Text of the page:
Mikey Arroyo cries political persecution-A A +A
Thursday, July 7, 2011
POLITICAL persecution, plain and simple.
This was the rant of former presidential son and current Ang Galing Pinoy (AGP) party-list Representative Juan Miguel "Mikey" Arroyo on Thursday after attending a hearing of a tax evasion case filed against him at the Department of Justice (DOJ).
The case, which accused him and his wife, Angela, of failing to pay P73.5 million in taxes is "political persecution" and should be dismissed, he told reporters.
"I am confident that the case against me will, in time, be dismissed as this is borne, not by a genuine pursuit for justice, but by a continuing persecution of my family," Arroyo said.
He added that a "demolition job" against his family has "intensified of late to mask this administration's puny performance in governance and lack in achievement."
But at the same time, Arroyo asked President Benigno Aquino III to instruct his officials to stop political persecution. This was the only way his administration could show that it is prepared to move forward and forget about political rivalry.
"The Filipino people are, however, growing tired of this politics of hate being carried out unabashedly by the current dispensation. I would like to remind our leaders to be mindful that their first and foremost responsibility is alleviating the plight of the people," said Arroyo.
During the hearing on Thursday, the Bureau of Internal Revenue (BIR) maintained that the former presidential son and his wife violated sections 254 and 255 of the National Internal Revenue Code.
Both allegedly only paid the internal revenue bureau P2.4 million, P1.7 million, and P376,000 in taxes for the years 2004, 2006, and 2007, respectively, when he and his wife bought several properties worth millions from 2004 to 2009, including residential houses in the US, in Lubao, Pampanga and in La Vista Subdivision in Quezon City.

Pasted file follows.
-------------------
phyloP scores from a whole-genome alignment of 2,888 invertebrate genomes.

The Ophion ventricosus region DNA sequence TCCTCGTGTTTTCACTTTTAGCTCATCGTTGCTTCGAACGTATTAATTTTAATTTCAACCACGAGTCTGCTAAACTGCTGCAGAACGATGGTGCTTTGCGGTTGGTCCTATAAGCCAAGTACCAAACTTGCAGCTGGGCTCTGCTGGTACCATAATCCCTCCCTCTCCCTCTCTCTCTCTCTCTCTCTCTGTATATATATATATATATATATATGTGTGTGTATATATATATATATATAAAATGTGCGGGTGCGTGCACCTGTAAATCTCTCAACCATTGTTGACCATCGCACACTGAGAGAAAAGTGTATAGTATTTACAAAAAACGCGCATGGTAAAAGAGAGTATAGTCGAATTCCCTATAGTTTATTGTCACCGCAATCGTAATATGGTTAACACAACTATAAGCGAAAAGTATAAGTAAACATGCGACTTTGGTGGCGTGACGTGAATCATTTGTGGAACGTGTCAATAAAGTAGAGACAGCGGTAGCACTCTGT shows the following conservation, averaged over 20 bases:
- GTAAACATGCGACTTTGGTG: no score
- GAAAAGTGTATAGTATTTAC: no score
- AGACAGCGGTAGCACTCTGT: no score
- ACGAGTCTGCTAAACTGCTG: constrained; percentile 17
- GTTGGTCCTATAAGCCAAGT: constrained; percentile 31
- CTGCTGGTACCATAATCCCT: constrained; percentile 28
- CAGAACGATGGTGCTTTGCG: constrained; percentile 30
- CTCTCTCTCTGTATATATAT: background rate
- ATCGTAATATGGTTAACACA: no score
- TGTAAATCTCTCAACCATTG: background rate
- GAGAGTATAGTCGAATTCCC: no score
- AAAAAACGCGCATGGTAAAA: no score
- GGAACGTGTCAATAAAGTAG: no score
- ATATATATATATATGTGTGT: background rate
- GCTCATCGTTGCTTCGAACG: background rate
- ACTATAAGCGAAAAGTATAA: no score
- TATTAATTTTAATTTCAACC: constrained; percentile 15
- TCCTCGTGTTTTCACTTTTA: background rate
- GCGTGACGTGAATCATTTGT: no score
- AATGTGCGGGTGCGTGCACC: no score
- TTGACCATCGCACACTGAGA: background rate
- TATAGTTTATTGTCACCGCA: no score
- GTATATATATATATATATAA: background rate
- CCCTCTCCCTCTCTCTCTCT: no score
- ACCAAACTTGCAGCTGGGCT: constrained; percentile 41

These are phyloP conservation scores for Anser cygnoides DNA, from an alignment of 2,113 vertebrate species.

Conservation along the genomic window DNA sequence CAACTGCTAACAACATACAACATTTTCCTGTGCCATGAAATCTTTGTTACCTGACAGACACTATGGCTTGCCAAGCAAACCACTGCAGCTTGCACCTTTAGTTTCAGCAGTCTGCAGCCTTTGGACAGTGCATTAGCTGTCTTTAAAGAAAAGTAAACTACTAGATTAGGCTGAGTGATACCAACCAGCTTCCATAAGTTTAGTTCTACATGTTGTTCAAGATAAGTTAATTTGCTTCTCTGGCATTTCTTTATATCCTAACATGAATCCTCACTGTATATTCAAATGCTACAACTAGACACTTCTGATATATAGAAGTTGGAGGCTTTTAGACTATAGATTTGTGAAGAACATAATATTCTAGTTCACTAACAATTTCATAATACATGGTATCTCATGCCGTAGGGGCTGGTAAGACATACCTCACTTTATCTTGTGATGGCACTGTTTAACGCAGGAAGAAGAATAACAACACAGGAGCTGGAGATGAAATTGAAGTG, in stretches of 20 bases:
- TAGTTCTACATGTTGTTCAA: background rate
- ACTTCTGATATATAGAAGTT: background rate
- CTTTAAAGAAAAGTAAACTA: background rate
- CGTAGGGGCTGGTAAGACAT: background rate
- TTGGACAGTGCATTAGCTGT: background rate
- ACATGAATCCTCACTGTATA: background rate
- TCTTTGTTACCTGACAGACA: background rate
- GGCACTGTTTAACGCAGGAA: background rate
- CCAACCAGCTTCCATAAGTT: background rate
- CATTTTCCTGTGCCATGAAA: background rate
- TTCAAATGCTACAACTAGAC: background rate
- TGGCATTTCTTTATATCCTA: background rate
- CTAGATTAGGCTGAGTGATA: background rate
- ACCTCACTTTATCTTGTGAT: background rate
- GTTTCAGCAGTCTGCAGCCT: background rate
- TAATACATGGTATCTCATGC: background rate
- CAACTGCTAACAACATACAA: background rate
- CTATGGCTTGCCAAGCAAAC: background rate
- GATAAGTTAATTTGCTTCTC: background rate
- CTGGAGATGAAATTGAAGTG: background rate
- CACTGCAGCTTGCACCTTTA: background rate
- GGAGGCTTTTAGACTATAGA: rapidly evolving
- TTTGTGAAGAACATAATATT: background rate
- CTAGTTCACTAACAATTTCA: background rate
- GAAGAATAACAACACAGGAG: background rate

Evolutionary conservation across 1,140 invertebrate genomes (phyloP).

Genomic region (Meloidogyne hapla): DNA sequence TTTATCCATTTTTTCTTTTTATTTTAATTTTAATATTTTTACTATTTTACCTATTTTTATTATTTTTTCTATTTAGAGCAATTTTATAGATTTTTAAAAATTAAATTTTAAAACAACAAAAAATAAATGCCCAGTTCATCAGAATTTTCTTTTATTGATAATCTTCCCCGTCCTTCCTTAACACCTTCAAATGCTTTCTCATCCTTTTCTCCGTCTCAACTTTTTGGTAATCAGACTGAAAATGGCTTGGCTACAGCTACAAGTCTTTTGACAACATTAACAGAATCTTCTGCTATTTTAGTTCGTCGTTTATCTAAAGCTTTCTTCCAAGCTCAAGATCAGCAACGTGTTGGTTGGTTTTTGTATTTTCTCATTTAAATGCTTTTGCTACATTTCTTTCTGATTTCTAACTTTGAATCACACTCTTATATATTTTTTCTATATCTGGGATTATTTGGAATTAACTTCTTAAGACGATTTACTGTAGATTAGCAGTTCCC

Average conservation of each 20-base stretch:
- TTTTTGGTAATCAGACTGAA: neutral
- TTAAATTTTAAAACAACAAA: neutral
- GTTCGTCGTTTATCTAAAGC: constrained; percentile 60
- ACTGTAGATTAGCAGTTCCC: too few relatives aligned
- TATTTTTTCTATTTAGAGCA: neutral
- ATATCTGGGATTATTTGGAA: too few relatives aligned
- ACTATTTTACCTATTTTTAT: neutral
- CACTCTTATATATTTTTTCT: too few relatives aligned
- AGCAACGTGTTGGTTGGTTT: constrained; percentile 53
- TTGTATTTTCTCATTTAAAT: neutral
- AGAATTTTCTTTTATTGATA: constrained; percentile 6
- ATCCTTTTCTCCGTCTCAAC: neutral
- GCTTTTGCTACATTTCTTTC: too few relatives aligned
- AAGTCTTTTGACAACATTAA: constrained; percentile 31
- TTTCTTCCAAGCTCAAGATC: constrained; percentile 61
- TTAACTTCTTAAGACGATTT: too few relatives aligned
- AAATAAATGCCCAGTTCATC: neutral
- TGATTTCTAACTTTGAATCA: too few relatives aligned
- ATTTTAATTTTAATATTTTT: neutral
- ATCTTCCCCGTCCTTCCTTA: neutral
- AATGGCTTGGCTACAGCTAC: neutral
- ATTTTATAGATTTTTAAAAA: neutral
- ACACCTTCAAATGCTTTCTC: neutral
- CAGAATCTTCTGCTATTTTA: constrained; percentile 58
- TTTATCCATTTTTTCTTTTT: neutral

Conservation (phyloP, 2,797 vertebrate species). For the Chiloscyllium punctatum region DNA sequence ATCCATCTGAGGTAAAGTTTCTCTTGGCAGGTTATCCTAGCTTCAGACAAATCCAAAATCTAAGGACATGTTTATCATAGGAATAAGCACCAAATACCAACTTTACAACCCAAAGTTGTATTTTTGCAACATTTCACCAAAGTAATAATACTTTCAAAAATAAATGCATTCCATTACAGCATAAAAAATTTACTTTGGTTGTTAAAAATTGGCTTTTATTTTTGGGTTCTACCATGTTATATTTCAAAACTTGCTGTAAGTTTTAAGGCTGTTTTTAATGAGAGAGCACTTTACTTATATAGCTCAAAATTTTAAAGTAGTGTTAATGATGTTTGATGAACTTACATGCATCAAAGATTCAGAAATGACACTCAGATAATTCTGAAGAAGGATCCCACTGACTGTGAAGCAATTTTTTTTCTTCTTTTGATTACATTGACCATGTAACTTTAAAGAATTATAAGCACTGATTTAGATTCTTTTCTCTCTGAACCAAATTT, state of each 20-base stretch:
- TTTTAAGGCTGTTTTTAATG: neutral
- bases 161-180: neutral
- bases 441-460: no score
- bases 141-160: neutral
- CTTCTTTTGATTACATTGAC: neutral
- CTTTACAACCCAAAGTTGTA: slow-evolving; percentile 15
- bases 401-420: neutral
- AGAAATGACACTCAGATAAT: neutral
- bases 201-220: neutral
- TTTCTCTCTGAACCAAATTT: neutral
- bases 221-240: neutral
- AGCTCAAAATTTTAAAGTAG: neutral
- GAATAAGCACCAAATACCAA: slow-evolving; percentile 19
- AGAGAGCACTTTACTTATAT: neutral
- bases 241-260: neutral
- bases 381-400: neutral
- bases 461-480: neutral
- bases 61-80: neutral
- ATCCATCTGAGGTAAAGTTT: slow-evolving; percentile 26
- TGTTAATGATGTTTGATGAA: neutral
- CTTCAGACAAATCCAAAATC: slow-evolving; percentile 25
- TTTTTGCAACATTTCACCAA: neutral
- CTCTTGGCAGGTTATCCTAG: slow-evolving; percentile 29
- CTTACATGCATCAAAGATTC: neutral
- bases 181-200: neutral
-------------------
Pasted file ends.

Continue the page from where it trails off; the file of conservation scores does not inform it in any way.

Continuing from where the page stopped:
However, the respondents reiterated that the bureau erred in computing the taxes they had paid in those four years.
Arroyo's counsel, lawyer Ruy Rondain, said income tax returns (ITRs) on the years specified in the BIR complaint were covered by "substituted filing (of ITR) by Congress."
In asking the DOJ to junk the complaint, the couple further alleged that the BIR "used a simplistic and general approach of comparing certain information derived from our SALN (Statement of Assets, Liabilities and Net Worth) and income tax returns to determine our alleged unreported income."
"The BIR did not determine any specific transaction or income that we may have earned but did not report for tax purposes. Likewise, the BIR did not question the veracity of the items (assets and liabilities) listed in the SALN that we filed and they in fact used these in determining our alleged tax liabilities," they argued.
Rondain also explained that the BIR merely computed the net worth using the asset and liability information in the Arroyo's SALN, calculated the increase in net worth for each year from 2004 to 2009, and determined the unreported income by comparing the increase in net worth with the taxable income reported in the tax return.
"Applying the same general approach that the BIR used in their Net Worth Method computation and taking into account the items mentioned above, we can show that there would not be any resulting unreported income," he claimed. (AMN/Sunnex)